In programming, one of the most commonly accepted facts is that the flow of a program depends on the value of the various variables and properties you use. You just have to think how many times during an application development you have to check for your properties’ values, and based on them to drive the execution of the code to one or another way. Even more, think of how many times you need to check if an object has been added to an array, or if it has been removed from it. So, being aware of the changes that happen to the properties of your classes is a vital part of the programming process.
There are various ways that let us be notified when a property gets changed. For example, if you have a method to set a property’s value, or you just override a setter method, you can send a notification (NSNotification) to notify an observer about that change, and then perform the proper actions based on the value that was set. If you are familiarized with notifications, then using them would not be a problem at all if you would want to use them for being aware about changes in properties, but the truth is that doing so for a great number of properties would require to send and observe for a great number of notifications as well, and that could lead to a lot of extra code writing.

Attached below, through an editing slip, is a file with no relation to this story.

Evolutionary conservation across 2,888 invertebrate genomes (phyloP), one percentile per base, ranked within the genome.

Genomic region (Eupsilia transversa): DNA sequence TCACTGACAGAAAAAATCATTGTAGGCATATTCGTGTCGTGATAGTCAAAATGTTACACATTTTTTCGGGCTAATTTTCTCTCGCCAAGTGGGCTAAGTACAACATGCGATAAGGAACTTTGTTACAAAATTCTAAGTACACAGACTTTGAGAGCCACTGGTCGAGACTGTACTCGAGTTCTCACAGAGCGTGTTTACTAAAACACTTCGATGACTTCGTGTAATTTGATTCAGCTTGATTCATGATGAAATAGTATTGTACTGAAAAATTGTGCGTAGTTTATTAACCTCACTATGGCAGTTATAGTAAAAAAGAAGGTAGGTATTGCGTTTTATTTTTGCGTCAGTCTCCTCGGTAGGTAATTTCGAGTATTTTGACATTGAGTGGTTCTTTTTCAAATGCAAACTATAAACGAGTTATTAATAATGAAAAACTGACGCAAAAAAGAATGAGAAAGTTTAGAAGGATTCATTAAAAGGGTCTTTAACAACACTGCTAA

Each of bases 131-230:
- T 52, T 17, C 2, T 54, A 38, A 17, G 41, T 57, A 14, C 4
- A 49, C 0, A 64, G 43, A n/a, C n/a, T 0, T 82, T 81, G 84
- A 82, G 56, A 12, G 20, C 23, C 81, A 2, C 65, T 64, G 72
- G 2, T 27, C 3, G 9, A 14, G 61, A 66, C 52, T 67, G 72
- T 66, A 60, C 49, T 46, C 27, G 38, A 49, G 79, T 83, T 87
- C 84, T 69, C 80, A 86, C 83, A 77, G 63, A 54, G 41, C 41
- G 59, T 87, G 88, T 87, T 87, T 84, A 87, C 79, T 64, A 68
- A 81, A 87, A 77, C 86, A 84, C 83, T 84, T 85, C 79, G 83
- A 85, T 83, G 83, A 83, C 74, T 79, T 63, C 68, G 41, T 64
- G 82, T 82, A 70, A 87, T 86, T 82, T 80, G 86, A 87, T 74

Nevertheless, there is a much better way to observe for changes in properties, and Apple uses it a lot in its own software. That way is not used a lot by programmers because it seems hard to be learnt, however this is not true. Once you get to know it, you’ll probably love it and you’ll see that it’s much effortless and easier to track down changes on single properties or collections, such as arrays. This method is called Key-Value Observing, but is mostly known as KVO.
Key-Value Observing (KVO) is related directly to another powerful and important mechanism, named Key-Value Coding, or KVC. Actually, any property you want to observe for changes must be Key-Value Coding compliant, but we will talk more about that later. The important thing for now is to make clear that both of them provide a really powerful and efficient way to write code, and knowing how to handle them can definitely turn you into a more skilled and advanced programmer.